The twang of the banjo, hot cider steaming on the stove, Girl Scout cookies laid in perfect circles, and the distant memories of summer as the warm melodies fill the room, all of which were part of the experience that is the Frontier Ruckus Living Room Show. Maybe not every show will have the Girl Scout Cookies or Hot Cider per se, but the memories will be everlasting and definitely unforgettable. Not only was the living room show extremely up close and personal, but it also bordered a line where we were all so close any one of us could reach out and touch the band members themselves if so desired.
The show itself was intimate to say the least, about 50 or so of us had jammed into the living room, and each of us wondering who the other was due to the fact none of us knew a single soul. This also stunned the owner of the house who made an effort to learn everyone’s name that she didn’t know, although that was a struggle in itself because she only knew her roommate at the time. I think that’s what made this event so special, people from different backgrounds and ages being brought into a home that would be so welcoming to let us sit in their living room and enjoy the sounds of Frontier Ruckus.
The intimacy factor didn’t just stop between the attendees themselves but also occurred between the band members and their very attentive listeners. In between the two sets, the band members of Frontier Ruckus actually took a chance to get to know the people that admired their music and came to support them in this once in a life time chance to see them up close and personal. The time between sets was used to not only freshen up their drinks, but also talk to the people that were so awe-inspired and excited to be there. I watched as groups of people surrounded the band members and each one of them received responses to their many questions no matter how long it took to answer them. To the band itself didn’t seem to be bothered by the questions, but longed to engage the crowd even more by encouraging us all to least participate in the long “Oh” in “Dark Autumn Hour.” In harmony, all of the “OH’s” mashed together to fit the performance creating an environment that would be hard to recreate with a larger venue.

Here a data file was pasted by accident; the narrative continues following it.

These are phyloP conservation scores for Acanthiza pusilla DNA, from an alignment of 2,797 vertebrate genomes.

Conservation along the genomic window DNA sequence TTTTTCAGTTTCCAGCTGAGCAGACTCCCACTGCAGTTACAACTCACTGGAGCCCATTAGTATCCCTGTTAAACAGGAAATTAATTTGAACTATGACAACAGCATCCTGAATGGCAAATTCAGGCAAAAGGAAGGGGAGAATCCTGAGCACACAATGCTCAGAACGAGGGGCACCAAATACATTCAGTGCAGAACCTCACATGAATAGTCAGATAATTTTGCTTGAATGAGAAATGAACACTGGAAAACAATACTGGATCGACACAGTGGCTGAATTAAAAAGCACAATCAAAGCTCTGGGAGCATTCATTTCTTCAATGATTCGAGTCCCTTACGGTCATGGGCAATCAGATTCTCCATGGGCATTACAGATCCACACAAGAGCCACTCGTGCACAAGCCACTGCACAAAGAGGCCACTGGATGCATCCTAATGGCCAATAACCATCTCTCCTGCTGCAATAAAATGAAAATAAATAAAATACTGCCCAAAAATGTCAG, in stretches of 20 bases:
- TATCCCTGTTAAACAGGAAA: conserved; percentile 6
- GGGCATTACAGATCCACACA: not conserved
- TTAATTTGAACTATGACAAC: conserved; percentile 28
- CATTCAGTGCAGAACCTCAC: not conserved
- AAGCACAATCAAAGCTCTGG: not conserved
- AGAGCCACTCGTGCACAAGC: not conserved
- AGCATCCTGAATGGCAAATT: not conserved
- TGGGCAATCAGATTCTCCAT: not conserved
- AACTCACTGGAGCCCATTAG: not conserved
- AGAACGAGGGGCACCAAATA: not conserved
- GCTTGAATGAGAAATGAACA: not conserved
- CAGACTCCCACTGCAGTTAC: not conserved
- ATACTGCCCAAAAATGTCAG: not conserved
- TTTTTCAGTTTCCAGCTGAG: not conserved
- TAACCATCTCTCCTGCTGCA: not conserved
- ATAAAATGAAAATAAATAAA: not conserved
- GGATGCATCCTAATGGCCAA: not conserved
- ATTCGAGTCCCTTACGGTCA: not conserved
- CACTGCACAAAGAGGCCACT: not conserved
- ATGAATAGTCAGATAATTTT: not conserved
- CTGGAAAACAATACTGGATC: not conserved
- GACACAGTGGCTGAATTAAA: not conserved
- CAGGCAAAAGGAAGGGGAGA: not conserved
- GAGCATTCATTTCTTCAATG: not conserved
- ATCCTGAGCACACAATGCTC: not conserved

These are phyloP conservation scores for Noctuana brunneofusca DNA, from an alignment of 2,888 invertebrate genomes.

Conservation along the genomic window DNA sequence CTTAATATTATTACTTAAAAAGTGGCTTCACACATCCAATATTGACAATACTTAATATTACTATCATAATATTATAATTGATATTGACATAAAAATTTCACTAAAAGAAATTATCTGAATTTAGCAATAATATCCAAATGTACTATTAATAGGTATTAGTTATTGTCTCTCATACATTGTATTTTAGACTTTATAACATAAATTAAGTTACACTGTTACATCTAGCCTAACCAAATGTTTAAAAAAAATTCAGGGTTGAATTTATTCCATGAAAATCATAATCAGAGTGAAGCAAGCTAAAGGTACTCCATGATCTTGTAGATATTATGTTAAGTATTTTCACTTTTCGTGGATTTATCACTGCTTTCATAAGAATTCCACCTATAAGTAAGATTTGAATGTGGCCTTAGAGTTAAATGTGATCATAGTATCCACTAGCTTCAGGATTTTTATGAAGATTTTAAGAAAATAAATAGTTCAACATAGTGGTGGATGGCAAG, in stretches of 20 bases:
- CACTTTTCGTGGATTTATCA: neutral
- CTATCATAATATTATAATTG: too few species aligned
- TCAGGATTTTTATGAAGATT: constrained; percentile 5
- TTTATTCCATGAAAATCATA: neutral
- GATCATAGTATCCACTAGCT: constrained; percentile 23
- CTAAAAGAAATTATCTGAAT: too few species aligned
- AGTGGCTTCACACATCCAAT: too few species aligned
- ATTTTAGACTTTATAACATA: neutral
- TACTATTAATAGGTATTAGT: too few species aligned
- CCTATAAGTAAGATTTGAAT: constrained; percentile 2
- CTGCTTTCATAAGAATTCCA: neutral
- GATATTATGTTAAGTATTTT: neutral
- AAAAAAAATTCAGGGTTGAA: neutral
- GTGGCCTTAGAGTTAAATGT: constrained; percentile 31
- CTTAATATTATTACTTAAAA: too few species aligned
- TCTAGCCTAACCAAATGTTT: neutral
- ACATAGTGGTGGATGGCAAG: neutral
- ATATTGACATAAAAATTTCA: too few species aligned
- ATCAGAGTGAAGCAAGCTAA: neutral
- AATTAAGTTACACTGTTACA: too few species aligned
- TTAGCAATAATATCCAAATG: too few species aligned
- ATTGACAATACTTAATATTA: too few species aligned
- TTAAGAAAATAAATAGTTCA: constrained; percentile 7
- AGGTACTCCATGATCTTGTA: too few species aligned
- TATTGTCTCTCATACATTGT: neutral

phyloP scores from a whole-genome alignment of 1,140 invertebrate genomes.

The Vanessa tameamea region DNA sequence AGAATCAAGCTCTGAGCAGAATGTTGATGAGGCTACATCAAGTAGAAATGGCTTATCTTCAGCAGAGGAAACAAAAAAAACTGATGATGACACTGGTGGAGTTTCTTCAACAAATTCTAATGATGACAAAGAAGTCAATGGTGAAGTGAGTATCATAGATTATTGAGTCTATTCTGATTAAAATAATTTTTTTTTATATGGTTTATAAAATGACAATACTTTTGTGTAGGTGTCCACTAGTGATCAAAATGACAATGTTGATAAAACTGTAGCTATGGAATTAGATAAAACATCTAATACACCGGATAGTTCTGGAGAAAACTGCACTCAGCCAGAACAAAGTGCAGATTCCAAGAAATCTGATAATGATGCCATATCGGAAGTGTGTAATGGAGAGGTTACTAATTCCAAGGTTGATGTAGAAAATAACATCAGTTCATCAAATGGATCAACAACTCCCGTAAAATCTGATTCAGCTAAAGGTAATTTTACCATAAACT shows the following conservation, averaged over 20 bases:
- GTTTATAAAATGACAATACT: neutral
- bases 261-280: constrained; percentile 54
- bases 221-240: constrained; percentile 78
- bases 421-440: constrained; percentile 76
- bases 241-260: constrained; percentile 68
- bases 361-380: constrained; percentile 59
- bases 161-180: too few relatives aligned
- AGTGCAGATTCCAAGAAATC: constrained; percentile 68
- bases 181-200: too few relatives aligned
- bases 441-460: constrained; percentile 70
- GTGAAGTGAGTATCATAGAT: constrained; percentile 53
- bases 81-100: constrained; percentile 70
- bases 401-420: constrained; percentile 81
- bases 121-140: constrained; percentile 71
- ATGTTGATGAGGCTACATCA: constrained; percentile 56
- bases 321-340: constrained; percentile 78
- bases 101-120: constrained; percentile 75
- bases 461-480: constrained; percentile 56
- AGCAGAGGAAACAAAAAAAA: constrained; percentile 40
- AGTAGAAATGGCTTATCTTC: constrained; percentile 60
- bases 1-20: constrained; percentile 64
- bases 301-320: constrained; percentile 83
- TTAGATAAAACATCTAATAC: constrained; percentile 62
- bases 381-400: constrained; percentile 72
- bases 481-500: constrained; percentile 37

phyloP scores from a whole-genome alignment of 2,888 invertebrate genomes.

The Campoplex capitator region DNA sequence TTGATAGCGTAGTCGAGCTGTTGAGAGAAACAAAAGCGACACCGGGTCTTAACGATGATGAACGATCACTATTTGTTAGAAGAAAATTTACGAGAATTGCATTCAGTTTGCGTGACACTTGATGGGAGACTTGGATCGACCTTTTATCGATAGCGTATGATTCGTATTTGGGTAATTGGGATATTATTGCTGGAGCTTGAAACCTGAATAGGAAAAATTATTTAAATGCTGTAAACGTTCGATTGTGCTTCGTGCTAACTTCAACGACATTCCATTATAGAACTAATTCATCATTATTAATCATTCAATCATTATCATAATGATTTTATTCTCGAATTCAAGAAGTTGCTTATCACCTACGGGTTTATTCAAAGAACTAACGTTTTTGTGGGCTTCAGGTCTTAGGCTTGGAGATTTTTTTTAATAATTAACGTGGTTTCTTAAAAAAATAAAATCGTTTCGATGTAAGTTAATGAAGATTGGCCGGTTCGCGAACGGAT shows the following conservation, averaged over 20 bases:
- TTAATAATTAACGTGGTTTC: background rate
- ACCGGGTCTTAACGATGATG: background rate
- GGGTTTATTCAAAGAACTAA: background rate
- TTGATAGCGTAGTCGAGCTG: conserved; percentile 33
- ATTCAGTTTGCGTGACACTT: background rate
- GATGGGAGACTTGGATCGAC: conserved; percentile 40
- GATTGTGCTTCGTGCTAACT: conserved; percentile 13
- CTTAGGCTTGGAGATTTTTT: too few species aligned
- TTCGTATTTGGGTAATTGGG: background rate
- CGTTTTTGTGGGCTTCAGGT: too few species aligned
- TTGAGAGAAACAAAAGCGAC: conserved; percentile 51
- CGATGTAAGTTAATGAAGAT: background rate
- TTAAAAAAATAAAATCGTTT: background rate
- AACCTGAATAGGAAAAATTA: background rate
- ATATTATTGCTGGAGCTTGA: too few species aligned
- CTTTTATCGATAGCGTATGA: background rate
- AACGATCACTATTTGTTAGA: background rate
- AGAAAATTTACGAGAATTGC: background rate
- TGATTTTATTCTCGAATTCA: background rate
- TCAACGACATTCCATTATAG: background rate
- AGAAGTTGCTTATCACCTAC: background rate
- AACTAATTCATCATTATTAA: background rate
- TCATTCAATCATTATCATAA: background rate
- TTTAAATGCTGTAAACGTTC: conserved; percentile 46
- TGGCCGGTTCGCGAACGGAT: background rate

This concert also allowed us all to see into the eyes of Frontier Ruckus. Each song had it’s own little intro of where it originated from as well as what the story was behind it. All of which was extremely interesting, songs that were about finding secret stashes behind Taco Bell, confusing three-way relationships, and the memories of that first car that you can’t forget. What also became intriguing was that each attendee there also had their own story, each one of them more interesting than the last. Many of them were musicians themselves, some of which I noticed were so inspired by the dancing rhythms of Frontier Ruckus that they themselves had to pull out a pen and paper to just write their own ideas down.
Overall, the experience itself was memorable and very enjoyable. In such small venues such as this one it’s interesting to see the true colors of bands when only surrounded by about 50 of their fans. The unique part about this was not about how small of a venue it was, but how many people could come together for one night to enjoy the sounds of Frontier Ruckus. Looking back, it was an interesting sight when the band members themselves were enjoying the beverages, speaking to everyone, and even taking pictures with the die hard fans who knew this would be their only chance to get a snapshot of the miraculous event. At the end of the night, I did manage to pull out a few bucks to not only get a sticker from the band but also a band tee that is quite fashionable in itself. My advice is that if Frontier Ruckus is ever in your living room, be sure to get to know them, who they are, or even share a story about your trips to Taco Bell, interesting three-way relationships, and those memories of your first car, because they’re here for you and they want to get to know their fans just as much as you want to get to know them too.
Written by Sami Leonardo